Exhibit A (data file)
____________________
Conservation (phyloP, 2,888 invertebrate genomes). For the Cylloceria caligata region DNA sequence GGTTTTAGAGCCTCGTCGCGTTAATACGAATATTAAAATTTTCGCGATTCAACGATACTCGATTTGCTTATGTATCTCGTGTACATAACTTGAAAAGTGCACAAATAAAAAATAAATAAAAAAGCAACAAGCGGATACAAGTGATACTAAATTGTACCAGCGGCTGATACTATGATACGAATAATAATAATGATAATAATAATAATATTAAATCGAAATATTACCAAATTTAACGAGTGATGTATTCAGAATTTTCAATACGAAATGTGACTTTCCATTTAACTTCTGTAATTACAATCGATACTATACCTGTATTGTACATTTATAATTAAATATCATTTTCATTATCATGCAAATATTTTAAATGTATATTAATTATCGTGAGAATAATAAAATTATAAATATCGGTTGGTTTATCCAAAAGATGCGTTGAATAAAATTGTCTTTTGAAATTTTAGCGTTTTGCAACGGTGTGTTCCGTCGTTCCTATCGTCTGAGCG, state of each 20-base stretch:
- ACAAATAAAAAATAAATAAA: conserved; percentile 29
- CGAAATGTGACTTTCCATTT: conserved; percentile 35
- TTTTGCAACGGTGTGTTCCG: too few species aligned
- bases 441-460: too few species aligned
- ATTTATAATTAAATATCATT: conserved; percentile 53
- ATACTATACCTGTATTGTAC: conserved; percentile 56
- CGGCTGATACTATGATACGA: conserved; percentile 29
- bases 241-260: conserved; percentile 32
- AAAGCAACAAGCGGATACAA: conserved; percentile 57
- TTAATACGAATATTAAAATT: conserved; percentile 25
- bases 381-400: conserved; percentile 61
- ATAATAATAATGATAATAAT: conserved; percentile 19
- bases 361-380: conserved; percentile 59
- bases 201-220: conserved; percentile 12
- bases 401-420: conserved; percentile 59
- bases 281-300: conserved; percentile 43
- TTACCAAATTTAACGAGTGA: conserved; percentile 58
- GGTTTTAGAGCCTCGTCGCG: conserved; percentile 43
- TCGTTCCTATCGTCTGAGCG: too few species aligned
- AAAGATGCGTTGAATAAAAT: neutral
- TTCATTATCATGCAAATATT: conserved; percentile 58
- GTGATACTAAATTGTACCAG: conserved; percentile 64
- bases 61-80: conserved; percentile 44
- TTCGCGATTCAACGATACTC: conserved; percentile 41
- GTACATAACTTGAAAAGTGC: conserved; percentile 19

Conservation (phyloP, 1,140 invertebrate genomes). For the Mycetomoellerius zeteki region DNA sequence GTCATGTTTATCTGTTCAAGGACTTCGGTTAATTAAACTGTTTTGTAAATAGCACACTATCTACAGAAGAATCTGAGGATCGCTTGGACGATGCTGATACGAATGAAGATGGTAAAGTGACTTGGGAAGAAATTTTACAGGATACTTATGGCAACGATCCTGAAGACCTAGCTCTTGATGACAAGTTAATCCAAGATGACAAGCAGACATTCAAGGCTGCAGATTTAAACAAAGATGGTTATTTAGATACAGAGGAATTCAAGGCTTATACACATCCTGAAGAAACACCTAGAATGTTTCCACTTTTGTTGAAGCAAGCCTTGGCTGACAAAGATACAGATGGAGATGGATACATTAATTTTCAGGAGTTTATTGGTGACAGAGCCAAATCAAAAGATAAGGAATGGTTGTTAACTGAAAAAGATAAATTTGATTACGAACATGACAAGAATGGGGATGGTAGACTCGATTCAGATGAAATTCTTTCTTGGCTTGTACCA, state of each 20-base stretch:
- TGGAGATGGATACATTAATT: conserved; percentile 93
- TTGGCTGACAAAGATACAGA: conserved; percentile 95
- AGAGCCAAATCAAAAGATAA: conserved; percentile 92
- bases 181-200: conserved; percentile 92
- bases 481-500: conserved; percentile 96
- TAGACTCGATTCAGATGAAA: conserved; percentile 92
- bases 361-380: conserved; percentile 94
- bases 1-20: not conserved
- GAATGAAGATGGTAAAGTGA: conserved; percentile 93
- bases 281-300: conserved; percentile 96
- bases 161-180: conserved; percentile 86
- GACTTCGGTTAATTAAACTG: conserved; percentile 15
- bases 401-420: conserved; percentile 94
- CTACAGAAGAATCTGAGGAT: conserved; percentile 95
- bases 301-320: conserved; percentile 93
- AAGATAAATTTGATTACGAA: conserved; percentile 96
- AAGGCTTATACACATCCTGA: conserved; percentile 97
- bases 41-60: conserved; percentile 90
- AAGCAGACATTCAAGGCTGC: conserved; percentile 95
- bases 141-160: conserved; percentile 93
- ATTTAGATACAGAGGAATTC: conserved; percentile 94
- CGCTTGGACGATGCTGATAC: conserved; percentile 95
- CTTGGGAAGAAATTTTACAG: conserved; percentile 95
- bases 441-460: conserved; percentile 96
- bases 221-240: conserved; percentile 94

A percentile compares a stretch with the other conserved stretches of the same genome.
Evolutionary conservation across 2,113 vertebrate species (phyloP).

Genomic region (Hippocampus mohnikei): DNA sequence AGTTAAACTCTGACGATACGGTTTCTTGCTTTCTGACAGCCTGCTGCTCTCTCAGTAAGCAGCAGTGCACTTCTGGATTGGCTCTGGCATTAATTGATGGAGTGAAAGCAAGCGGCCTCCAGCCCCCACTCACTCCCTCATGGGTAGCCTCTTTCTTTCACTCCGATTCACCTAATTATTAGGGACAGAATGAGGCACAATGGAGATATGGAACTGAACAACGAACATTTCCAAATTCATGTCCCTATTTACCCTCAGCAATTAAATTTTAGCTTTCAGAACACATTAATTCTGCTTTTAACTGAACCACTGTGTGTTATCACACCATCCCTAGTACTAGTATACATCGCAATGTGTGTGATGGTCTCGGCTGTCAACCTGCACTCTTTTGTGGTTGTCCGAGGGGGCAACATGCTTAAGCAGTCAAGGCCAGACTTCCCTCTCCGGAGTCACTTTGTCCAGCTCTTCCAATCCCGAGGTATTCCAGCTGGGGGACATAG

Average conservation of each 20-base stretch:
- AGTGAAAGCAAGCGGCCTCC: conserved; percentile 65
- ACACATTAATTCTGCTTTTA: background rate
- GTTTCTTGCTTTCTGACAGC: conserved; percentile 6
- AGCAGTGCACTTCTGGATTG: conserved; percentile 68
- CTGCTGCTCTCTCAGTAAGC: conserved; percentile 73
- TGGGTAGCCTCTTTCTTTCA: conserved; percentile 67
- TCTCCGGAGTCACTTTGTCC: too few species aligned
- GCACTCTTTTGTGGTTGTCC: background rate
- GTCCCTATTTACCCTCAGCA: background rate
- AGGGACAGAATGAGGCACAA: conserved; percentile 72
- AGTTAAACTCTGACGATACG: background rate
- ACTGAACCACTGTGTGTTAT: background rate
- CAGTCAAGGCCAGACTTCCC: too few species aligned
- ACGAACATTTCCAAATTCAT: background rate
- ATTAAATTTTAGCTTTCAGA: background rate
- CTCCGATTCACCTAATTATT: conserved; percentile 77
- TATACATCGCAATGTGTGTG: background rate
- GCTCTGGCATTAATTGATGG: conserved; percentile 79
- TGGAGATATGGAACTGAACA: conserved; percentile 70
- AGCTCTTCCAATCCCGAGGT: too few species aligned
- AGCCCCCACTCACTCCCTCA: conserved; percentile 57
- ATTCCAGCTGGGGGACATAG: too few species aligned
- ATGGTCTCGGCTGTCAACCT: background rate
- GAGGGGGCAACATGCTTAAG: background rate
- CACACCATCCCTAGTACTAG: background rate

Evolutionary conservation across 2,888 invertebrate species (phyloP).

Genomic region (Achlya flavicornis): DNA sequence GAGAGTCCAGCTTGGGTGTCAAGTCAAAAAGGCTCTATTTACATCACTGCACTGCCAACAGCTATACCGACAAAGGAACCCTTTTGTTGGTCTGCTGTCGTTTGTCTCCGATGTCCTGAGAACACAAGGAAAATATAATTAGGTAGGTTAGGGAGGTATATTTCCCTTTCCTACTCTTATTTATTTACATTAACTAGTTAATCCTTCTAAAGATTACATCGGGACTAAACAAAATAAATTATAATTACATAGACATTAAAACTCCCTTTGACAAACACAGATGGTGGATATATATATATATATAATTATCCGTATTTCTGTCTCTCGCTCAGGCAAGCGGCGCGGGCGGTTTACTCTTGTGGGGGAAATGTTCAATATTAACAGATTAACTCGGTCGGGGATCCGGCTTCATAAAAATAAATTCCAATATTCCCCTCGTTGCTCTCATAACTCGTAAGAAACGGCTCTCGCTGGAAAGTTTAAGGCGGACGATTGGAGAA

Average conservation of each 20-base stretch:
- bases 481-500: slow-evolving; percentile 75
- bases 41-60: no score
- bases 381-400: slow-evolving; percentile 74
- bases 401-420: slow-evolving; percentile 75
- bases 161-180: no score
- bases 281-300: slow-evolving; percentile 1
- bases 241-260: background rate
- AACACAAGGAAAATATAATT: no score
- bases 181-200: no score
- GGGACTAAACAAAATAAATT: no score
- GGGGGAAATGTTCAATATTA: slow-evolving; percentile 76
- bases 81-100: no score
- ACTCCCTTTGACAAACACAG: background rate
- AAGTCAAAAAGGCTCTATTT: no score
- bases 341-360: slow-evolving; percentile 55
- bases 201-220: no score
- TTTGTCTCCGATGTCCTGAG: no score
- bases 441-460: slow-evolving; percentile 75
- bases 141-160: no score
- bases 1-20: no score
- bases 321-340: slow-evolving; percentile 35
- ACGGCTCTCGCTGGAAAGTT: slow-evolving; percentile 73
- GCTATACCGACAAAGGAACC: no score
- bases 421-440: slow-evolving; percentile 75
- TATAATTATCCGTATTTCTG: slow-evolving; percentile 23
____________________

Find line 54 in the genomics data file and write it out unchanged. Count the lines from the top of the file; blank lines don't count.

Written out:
Evolutionary conservation across 2,113 vertebrate species (phyloP).